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Species Siphanta acuta - Torpedo Bug

Nymph - Siphanta acuta Nymph - Siphanta acuta Nymph - Siphanta acuta Nymph: early instar - Siphanta acuta Young Treehopper? - Siphanta acuta Leaf camo bug - Siphanta acuta Siphanta acuta Planthopper nymph - Siphanta acuta
Kingdom Animalia (Animals)
Phylum Arthropoda (Arthropods)
Subphylum Hexapoda (Hexapods)
Class Insecta (Insects)
Order Hemiptera (True Bugs, Cicadas, Hoppers, Aphids and Allies)
Suborder Auchenorrhyncha (True Hoppers)
Infraorder Fulgoromorpha
Superfamily Fulgoroidea (Planthoppers)
Family Flatidae (Flatid Planthoppers)
Subfamily Flatinae
Tribe Siphantini
Genus Siphanta
Species acuta (Torpedo Bug)
Other Common Names
Green Planthopper (in Australia, New Zealand)(1)
Explanation of Names
Siphanta acuta (Walker 1851)
acutus = 'sharp' (refers to the pointed wingtips); the common name refers to the leaping ability of nymphs (mature nymphs can leap as far as 60 cm)
adult wingspan ~25 mm; nymph body to 5 mm (Mau & Kessing 1993)
Adult: green and triangular, with pink eyes and pointed head; forewings have many veins and cross veins, mimicking a leaf, and cover the body like the sides of a sloping roof when the insect is at rest
Nymph: first two instars are light green, relatively flat, with waxy filaments on posterior abdominal segments, and covered with white powder or dust; later instars lose their powdery coating, develop markings of red, black, and green, and change their ground color three times; the waxy abdominal filaments are significantly reduced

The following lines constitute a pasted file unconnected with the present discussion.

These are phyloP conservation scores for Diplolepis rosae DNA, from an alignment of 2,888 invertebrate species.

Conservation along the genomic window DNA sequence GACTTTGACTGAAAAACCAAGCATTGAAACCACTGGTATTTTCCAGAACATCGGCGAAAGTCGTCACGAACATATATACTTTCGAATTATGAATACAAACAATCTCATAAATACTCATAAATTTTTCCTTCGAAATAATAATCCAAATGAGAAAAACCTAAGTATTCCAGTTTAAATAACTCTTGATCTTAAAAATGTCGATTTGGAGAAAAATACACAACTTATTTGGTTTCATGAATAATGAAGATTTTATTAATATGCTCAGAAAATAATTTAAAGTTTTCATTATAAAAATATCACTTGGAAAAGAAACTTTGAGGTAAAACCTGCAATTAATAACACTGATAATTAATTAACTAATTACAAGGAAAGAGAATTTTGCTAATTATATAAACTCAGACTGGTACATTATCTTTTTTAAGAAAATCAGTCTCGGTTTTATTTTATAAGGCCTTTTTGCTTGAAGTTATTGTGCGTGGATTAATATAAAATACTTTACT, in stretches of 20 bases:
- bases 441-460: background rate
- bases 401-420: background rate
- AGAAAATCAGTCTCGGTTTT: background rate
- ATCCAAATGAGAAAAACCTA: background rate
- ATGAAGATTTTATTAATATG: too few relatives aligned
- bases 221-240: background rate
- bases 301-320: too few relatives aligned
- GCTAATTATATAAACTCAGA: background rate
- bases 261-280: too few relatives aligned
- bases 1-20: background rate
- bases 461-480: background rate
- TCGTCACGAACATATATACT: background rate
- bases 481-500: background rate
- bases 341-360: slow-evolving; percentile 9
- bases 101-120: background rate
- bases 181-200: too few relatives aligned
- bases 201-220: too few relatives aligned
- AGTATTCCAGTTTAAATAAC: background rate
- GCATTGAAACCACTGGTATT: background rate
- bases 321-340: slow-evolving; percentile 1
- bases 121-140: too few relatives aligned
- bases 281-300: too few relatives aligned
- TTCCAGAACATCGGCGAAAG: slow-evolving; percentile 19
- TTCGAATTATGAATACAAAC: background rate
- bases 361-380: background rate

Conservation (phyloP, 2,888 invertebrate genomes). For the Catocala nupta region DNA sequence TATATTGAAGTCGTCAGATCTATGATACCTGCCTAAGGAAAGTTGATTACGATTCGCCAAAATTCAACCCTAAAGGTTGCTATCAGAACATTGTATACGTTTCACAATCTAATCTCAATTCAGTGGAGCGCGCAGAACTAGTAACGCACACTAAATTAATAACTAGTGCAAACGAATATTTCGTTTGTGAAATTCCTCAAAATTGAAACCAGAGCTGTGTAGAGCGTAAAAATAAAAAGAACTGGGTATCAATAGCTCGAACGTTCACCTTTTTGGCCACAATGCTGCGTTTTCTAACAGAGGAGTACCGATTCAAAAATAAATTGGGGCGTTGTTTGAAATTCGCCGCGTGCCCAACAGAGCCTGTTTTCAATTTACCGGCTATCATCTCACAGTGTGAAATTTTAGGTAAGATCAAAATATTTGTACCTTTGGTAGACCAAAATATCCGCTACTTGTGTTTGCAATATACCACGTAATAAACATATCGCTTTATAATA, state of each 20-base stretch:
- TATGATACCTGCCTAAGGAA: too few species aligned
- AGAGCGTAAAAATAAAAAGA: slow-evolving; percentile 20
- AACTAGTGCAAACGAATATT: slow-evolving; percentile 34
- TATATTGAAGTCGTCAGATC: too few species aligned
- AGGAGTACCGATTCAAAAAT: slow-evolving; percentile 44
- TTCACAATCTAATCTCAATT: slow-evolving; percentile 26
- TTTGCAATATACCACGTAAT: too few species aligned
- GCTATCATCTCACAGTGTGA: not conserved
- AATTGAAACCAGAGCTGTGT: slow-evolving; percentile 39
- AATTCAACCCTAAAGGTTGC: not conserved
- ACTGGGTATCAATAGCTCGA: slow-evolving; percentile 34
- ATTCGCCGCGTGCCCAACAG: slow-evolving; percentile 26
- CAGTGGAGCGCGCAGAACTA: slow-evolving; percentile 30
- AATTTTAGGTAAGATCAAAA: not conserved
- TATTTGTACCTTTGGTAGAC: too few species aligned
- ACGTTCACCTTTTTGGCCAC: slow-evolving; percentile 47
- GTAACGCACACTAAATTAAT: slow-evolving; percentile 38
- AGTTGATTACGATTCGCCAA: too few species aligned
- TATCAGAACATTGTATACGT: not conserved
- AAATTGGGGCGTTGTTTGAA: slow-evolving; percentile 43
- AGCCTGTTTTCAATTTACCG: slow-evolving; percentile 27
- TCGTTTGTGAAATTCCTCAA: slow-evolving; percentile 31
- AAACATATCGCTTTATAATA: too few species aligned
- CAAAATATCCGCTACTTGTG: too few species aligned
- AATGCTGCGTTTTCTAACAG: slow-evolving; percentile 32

established in CA(2); native to Australia, adventive elsewhere (New Zealand, Hawaii, S. Africa)
yr round in CA
Life Cycle
eggs are laid on stems or leaves in a dome-shaped masses of >100 eggs glued together and partially covered by a dark, semi-transparent cement produced by the female; eggs hatch in 10-20 days; 5 nymphal instars; adults live for ~2 months (Mau & Kessing 1993)

Click on thumbnail to view the life cycle:

earliest NA record: CA 1983(3)
not considered a pest in CA; considered a pest of banana, citrus, coffee, guava, macadamia, and many ornamentals in HI
Internet References
Fact sheet by Mau & Kessing (1993)